Play with Sounds
Exploring Musical Instruments and making Instruments
This workshop is an extension of “Play with Sounds”. It further develops the children’s knowledge of music through the exploration of percussion instruments from around the world, hearing every day sounds as music and ultimately learning how to construct their own musical instruments out of raw materials.
The activities described could be used in conjunction with “Play with Sounds” workshop, or as a separate workshop in itself.
It is suitable for children from the ages of five to twelve years old. Some aspects of the workshop may be more suitable for children who are at the older end of this range, but ultimately the activities described below are flexible and can be adapted to suit the needs of the children involved.
The overall aim of this workshop is to develop the children’s awareness of the sounds in their environment and how these sounds can be utilised to make music. They will learn how to transform everyday materials into musical instruments and develop an understanding of how everyday sounds can be heard as music. The children will be encouraged to analyse and explore the different sounds they hear day to day- perhaps at school, in the park or even on a bus. They will explore and investigate ways that everyday objects can be used as instruments- such as drumming on a table.
The children will be introduced to different percussion instruments from around the world; before learning how to make their own. The emphasis of the workshop is on raw materials, so paper, wood, tins, straws and plastic tubes will all be used to construct instruments. The children will experience a sense of achievement as they perform as a group with their instruments in the final workshop session.
Developmental aims and objectives
– The children will come away will develop an increased knowledge of the world around them as they are introduced to musical instruments from diverse cultures.
The workshop leader will encourage discussion about the origins of the instruments. This will in turn encourage the children’s conversational and social skills.
– The children’s will develop co-ordination and agility as they experiment with the percussion instruments. They will also refine and develop their fine motor skills as they learn to manipulate raw materials into instruments.
– The children’s musical skills will improve as they play their self made instruments as an “orchestra.” They will learn listening, turn taking and performance skills as well learning how to work as a team- i.e. as an orchestra.
– The children’s knowledge of composition, musical terminology and observational skills will develop as they learn how to distinguish between loud and soft, high and low etc. through the play with sounds musical games. (See full “Play with Sounds” workshop plan for more details)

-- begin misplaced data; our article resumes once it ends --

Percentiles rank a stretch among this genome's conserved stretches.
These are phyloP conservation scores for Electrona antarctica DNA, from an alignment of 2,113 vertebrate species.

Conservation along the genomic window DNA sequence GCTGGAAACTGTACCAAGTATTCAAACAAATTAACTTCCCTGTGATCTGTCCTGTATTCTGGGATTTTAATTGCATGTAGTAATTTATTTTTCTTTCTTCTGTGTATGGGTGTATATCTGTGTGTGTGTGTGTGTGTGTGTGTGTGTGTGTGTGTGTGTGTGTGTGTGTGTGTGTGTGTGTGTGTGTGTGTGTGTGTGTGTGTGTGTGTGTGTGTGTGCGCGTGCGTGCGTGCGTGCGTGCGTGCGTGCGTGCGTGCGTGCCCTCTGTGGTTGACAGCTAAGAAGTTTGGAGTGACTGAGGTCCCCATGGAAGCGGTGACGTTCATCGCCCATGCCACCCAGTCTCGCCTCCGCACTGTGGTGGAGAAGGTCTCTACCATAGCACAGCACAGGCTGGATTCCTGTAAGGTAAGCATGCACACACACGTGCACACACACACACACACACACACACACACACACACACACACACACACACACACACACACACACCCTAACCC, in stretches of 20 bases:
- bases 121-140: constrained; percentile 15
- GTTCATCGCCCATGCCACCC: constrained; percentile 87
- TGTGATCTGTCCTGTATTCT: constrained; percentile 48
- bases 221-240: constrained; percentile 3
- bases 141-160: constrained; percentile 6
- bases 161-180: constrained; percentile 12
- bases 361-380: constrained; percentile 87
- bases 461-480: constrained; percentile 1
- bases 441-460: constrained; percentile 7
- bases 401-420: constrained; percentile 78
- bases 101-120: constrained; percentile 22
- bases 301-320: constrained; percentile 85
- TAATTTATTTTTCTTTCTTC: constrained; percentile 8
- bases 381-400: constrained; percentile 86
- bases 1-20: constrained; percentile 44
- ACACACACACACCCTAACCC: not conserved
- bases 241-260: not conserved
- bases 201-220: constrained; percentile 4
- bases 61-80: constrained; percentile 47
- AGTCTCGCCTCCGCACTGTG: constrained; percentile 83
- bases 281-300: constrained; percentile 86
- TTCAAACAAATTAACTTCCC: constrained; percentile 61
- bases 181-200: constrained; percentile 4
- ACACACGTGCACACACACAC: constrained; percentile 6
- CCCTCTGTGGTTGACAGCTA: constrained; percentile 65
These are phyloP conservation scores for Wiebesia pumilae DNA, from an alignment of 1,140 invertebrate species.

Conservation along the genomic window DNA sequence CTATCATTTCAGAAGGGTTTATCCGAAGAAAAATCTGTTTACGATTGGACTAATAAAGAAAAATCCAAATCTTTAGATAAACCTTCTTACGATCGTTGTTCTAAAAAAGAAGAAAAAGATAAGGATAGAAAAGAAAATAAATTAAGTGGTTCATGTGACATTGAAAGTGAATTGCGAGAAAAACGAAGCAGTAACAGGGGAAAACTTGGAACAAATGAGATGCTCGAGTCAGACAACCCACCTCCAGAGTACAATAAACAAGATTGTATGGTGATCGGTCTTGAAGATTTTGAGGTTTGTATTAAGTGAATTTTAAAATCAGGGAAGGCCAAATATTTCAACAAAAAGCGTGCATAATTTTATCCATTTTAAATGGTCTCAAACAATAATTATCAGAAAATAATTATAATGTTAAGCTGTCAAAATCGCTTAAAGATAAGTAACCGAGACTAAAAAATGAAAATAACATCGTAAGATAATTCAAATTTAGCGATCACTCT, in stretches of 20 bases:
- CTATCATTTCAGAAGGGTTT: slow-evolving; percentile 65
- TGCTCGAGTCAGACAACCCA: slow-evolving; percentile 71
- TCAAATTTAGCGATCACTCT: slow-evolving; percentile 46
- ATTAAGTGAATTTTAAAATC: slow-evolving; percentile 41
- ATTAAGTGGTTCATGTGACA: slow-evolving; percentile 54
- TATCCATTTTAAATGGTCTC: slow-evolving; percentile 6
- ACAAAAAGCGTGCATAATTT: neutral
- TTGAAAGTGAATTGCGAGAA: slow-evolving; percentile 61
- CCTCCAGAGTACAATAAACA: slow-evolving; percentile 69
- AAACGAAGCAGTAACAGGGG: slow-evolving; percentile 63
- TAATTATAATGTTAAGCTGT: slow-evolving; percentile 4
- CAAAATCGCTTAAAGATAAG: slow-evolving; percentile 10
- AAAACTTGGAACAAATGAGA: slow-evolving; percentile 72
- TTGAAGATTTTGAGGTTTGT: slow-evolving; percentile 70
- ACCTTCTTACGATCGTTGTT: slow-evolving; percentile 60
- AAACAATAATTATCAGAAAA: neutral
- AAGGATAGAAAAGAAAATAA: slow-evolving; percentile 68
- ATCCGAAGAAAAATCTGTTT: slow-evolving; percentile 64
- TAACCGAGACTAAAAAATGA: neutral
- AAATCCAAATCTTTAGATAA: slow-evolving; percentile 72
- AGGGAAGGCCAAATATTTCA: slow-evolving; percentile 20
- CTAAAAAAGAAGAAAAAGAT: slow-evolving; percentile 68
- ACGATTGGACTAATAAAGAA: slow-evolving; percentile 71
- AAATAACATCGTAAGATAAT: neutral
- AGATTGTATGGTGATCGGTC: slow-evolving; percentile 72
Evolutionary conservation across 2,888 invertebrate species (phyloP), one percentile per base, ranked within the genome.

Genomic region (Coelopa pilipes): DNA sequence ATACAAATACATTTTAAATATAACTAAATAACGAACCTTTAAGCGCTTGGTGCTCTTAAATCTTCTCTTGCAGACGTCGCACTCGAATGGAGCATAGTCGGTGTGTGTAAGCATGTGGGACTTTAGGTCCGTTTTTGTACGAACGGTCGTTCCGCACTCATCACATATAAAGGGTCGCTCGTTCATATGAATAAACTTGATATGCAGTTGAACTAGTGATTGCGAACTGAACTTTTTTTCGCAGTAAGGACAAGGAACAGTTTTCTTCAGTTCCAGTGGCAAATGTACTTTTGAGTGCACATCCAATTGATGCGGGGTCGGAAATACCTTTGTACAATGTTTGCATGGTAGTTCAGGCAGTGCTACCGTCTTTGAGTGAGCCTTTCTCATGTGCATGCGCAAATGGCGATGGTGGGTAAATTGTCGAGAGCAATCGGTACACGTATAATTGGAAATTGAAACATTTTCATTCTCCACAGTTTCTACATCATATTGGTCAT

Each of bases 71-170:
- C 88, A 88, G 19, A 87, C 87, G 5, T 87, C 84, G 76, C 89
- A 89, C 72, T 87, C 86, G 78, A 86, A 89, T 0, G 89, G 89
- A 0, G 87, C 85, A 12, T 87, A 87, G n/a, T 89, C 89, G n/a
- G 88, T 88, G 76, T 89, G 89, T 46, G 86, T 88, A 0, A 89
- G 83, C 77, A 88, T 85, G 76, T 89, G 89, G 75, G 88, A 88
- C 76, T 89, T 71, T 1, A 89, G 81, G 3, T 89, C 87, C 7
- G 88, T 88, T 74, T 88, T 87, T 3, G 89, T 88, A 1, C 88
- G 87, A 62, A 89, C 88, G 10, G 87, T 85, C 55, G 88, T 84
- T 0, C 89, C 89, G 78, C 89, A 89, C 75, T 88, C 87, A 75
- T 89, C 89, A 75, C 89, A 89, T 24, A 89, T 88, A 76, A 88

– Concentration and listening skills will develop as the children are encouraged to analyse and observe the sounds they hear around them.
Example Workshop Plan
Lesson One to Two
The first three lessons of the workshop will focus on the “Play with Sounds” musical games. This is the time when the children talk about and explore the different sounds in their everyday environments. The children learn to recreate these sounds using their voices, their bodies and everyday objects such as drumming on a table. The children learn about sound parameters and the link between music and movement through musical games.
Lesson Three and Four
The children start to learn basic composition skills. They are guided to compose their own simple pieces of music and then to play them using percussion instruments from around the world.
From lesson five onwards the children will compare and contrast the instruments they are constructing with their percussion instrument equivalents from around the world. The workshop leader will encourage the children to explore, and discuss. For example, the teacher will ask the children to compare a pair of South American maracas with a shaker they are making out of tin and dried beans. The teacher may include pictures of South American people playing maracas in her lesson, or a globe, showing the children where South America is.
The children begin to construct their own percussion instruments using raw materials. This lesson focuses on using rocks and stones, spoons, coconut shells and tins as instruments.
The children will learn how bottles of different shapes and sizes can be used to make music.
They will learn how to make a wooden xylophone and will construct a “glockenspiel” using spanners of different shapes and sizes.
This lesson will focus on making shakers out of tins and bottles. The children will experiment with the sounds that nut’s, dried beans and dry leaves make inside the tins and bottles. They will explore how to make a chime bar.
This lesson will focus on constructing wind instruments. Using plastic tubes and straws to make whistle, flute and trumpet like instruments.
Using paper as an instrument- what sounds does it make when we scrunch, hit or blow on it?
Preparation for “Home made Instrument” orchestra performance begins.
The children perform as an orchestra, using the instruments they have been making for the past lessons. !!!!!